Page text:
The locally-born midfield prodigy made his February 1969 debut against Southampton in inauspicious circumstances.
Osgood, Cooke and Boyle had been dropped by Dave Sexton for preferring a liquid King’s Road lunch to training. Aged just 17, the Fulham boy was part of a side beaten 0-5 at the Dell.
After his next chance, a 1-1 draw at White Hart Lane in August the same year, Hudson was hailed for being ‘busily deployed as an auxiliary at almost every point of activity’ – an early depiction of the versatile, roving approach that would soon make him a hero at the Bridge.
Athletic, technical and strong, with excellent decision-making for a youngster, Hudson was almost Brazilian in the way he could carry the ball great distances and find just the right weight of pass at the end of a run.
Still only 18, he played in every round of the 1970 FA Cup run up to the semi-final, but sadly an ankle ligament injury suffered at West Brom in March meant he missed out on the epics against Leeds United. He did, though, star in the UEFA Cup Winners’ Cup final and replay against Real Madrid a year later.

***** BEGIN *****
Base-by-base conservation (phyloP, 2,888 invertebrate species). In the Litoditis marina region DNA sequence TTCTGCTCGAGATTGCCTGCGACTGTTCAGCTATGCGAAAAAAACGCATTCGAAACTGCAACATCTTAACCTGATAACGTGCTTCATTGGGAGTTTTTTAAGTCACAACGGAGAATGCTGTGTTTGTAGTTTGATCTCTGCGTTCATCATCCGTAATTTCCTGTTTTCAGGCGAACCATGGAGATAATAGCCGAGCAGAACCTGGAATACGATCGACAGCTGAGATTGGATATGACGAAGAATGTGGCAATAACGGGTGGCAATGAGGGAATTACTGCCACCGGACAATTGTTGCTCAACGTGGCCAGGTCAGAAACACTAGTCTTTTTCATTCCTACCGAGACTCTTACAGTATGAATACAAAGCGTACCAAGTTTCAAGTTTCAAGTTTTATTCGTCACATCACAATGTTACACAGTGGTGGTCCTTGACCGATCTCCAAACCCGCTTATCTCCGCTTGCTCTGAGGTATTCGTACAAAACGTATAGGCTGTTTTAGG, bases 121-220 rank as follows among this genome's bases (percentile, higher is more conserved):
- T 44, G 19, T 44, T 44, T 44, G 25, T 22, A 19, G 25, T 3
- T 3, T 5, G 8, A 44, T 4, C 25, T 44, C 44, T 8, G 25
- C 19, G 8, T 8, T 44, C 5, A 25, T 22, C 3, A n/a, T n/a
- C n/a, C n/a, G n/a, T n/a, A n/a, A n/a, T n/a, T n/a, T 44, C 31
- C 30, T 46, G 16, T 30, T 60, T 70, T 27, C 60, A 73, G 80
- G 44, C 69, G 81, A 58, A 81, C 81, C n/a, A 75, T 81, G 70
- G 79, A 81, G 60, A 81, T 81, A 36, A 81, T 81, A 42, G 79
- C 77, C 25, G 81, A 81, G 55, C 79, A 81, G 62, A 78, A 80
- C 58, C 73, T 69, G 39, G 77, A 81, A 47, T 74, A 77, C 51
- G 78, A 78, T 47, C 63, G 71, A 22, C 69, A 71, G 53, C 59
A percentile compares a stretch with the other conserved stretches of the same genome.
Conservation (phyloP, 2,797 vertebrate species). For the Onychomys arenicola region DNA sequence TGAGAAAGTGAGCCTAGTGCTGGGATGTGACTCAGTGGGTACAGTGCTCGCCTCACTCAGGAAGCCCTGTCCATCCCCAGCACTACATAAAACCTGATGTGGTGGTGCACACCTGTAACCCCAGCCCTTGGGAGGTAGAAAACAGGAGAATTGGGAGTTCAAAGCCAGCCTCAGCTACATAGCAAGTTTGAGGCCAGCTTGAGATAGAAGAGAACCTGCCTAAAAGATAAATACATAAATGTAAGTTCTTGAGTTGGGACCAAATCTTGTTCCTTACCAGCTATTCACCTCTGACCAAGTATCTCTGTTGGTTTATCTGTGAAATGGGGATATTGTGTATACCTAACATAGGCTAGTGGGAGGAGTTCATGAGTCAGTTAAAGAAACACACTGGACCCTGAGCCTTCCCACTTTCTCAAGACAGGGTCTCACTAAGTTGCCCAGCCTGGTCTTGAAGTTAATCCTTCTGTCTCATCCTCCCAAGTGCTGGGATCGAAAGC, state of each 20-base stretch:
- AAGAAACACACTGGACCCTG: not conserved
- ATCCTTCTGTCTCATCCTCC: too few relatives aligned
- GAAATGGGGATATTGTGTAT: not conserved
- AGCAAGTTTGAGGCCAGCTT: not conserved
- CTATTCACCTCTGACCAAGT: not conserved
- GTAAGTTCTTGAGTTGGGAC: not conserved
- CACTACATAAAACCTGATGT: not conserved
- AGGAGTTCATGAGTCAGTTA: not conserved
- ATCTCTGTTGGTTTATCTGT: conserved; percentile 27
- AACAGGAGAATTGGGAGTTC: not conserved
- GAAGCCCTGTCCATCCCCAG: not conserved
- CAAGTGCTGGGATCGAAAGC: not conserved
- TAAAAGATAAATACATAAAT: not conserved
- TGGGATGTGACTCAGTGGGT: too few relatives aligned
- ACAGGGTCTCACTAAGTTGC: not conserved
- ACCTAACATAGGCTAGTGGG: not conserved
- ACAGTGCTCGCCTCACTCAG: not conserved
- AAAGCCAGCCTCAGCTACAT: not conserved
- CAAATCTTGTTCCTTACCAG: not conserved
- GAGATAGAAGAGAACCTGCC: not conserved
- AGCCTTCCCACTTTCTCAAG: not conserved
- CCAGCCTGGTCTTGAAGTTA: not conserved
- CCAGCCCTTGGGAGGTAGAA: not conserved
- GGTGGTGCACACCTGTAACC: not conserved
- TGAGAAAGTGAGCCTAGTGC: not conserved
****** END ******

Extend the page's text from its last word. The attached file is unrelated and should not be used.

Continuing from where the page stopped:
By 1971/72 Hudson was the complete, imperious midfield playmaker and much-coveted by other managers. One was Tony Waddington of Stoke City, surprise victors over the Blues in the 1972 League Cup final. A falling-out with Dave Sexton prompted Chelsea to cash in and Waddington swiftly took him to the Victoria Ground, much to the disappointment of those who hoped to see him in his prime at the Bridge.
Following moves to Arsenal and the USA, Hudson returned for a brief second spell involving no further first team action, though his support and advice for younger players was appreciated.